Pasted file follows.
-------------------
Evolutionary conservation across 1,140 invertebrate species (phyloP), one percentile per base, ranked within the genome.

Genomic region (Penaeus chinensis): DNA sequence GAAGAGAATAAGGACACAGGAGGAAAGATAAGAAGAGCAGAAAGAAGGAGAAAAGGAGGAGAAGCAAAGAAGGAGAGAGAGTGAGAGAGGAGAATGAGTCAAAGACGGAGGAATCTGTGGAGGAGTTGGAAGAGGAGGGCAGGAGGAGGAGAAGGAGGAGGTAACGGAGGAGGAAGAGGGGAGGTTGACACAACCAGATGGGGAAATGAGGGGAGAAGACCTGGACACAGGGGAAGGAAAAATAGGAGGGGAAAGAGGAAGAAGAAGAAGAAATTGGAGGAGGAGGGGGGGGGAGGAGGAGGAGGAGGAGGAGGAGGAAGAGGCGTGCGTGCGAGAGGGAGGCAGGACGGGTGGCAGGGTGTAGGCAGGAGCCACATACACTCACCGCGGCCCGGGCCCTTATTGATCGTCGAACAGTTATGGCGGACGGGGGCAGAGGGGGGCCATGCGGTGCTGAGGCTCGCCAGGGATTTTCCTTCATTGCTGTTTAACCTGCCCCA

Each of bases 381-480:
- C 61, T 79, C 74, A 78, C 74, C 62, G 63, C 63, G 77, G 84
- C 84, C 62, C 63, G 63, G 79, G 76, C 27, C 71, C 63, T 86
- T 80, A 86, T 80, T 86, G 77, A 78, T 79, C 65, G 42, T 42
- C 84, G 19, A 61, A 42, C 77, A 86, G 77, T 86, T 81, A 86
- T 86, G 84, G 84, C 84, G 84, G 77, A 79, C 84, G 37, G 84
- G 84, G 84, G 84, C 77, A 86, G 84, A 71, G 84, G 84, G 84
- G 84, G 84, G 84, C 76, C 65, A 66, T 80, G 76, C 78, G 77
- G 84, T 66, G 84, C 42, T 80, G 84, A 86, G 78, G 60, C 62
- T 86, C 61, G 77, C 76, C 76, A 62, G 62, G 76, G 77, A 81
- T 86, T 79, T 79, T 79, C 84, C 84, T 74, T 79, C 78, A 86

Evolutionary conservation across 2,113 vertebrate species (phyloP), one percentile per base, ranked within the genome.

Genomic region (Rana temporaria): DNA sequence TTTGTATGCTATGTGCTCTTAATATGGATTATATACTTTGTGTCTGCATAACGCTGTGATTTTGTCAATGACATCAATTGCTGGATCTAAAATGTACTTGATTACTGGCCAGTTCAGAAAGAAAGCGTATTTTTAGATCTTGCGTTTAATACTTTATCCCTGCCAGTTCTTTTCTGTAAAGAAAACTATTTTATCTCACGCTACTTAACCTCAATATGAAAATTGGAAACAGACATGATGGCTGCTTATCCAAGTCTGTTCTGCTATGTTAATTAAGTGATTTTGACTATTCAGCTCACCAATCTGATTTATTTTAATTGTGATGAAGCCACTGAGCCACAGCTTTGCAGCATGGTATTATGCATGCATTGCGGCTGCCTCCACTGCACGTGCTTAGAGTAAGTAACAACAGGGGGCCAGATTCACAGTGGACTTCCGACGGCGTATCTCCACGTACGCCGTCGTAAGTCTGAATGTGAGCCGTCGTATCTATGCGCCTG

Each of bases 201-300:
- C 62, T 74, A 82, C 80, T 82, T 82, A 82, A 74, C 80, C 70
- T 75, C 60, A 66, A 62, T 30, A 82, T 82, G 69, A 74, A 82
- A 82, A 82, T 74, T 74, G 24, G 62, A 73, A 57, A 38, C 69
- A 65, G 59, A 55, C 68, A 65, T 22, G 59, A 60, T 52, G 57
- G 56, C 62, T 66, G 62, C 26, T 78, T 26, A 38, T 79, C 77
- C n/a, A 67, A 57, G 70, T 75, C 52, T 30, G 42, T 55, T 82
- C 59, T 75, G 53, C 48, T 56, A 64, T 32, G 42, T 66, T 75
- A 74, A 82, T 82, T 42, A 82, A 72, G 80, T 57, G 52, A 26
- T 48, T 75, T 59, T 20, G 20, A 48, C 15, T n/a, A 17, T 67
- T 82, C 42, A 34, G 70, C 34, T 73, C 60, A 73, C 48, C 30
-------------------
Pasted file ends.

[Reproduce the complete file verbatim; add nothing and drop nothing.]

Evolutionary conservation across 1,140 invertebrate species (phyloP), one percentile per base, ranked within the genome.

Genomic region (Penaeus chinensis): DNA sequence GAAGAGAATAAGGACACAGGAGGAAAGATAAGAAGAGCAGAAAGAAGGAGAAAAGGAGGAGAAGCAAAGAAGGAGAGAGAGTGAGAGAGGAGAATGAGTCAAAGACGGAGGAATCTGTGGAGGAGTTGGAAGAGGAGGGCAGGAGGAGGAGAAGGAGGAGGTAACGGAGGAGGAAGAGGGGAGGTTGACACAACCAGATGGGGAAATGAGGGGAGAAGACCTGGACACAGGGGAAGGAAAAATAGGAGGGGAAAGAGGAAGAAGAAGAAGAAATTGGAGGAGGAGGGGGGGGGAGGAGGAGGAGGAGGAGGAGGAGGAAGAGGCGTGCGTGCGAGAGGGAGGCAGGACGGGTGGCAGGGTGTAGGCAGGAGCCACATACACTCACCGCGGCCCGGGCCCTTATTGATCGTCGAACAGTTATGGCGGACGGGGGCAGAGGGGGGCCATGCGGTGCTGAGGCTCGCCAGGGATTTTCCTTCATTGCTGTTTAACCTGCCCCA

Each of bases 381-480:
- C 61, T 79, C 74, A 78, C 74, C 62, G 63, C 63, G 77, G 84
- C 84, C 62, C 63, G 63, G 79, G 76, C 27, C 71, C 63, T 86
- T 80, A 86, T 80, T 86, G 77, A 78, T 79, C 65, G 42, T 42
- C 84, G 19, A 61, A 42, C 77, A 86, G 77, T 86, T 81, A 86
- T 86, G 84, G 84, C 84, G 84, G 77, A 79, C 84, G 37, G 84
- G 84, G 84, G 84, C 77, A 86, G 84, A 71, G 84, G 84, G 84
- G 84, G 84, G 84, C 76, C 65, A 66, T 80, G 76, C 78, G 77
- G 84, T 66, G 84, C 42, T 80, G 84, A 86, G 78, G 60, C 62
- T 86, C 61, G 77, C 76, C 76, A 62, G 62, G 76, G 77, A 81
- T 86, T 79, T 79, T 79, C 84, C 84, T 74, T 79, C 78, A 86

Evolutionary conservation across 2,113 vertebrate species (phyloP), one percentile per base, ranked within the genome.

Genomic region (Rana temporaria): DNA sequence TTTGTATGCTATGTGCTCTTAATATGGATTATATACTTTGTGTCTGCATAACGCTGTGATTTTGTCAATGACATCAATTGCTGGATCTAAAATGTACTTGATTACTGGCCAGTTCAGAAAGAAAGCGTATTTTTAGATCTTGCGTTTAATACTTTATCCCTGCCAGTTCTTTTCTGTAAAGAAAACTATTTTATCTCACGCTACTTAACCTCAATATGAAAATTGGAAACAGACATGATGGCTGCTTATCCAAGTCTGTTCTGCTATGTTAATTAAGTGATTTTGACTATTCAGCTCACCAATCTGATTTATTTTAATTGTGATGAAGCCACTGAGCCACAGCTTTGCAGCATGGTATTATGCATGCATTGCGGCTGCCTCCACTGCACGTGCTTAGAGTAAGTAACAACAGGGGGCCAGATTCACAGTGGACTTCCGACGGCGTATCTCCACGTACGCCGTCGTAAGTCTGAATGTGAGCCGTCGTATCTATGCGCCTG

Each of bases 201-300:
- C 62, T 74, A 82, C 80, T 82, T 82, A 82, A 74, C 80, C 70
- T 75, C 60, A 66, A 62, T 30, A 82, T 82, G 69, A 74, A 82
- A 82, A 82, T 74, T 74, G 24, G 62, A 73, A 57, A 38, C 69
- A 65, G 59, A 55, C 68, A 65, T 22, G 59, A 60, T 52, G 57
- G 56, C 62, T 66, G 62, C 26, T 78, T 26, A 38, T 79, C 77
- C n/a, A 67, A 57, G 70, T 75, C 52, T 30, G 42, T 55, T 82
- C 59, T 75, G 53, C 48, T 56, A 64, T 32, G 42, T 66, T 75
- A 74, A 82, T 82, T 42, A 82, A 72, G 80, T 57, G 52, A 26
- T 48, T 75, T 59, T 20, G 20, A 48, C 15, T n/a, A 17, T 67
- T 82, C 42, A 34, G 70, C 34, T 73, C 60, A 73, C 48, C 30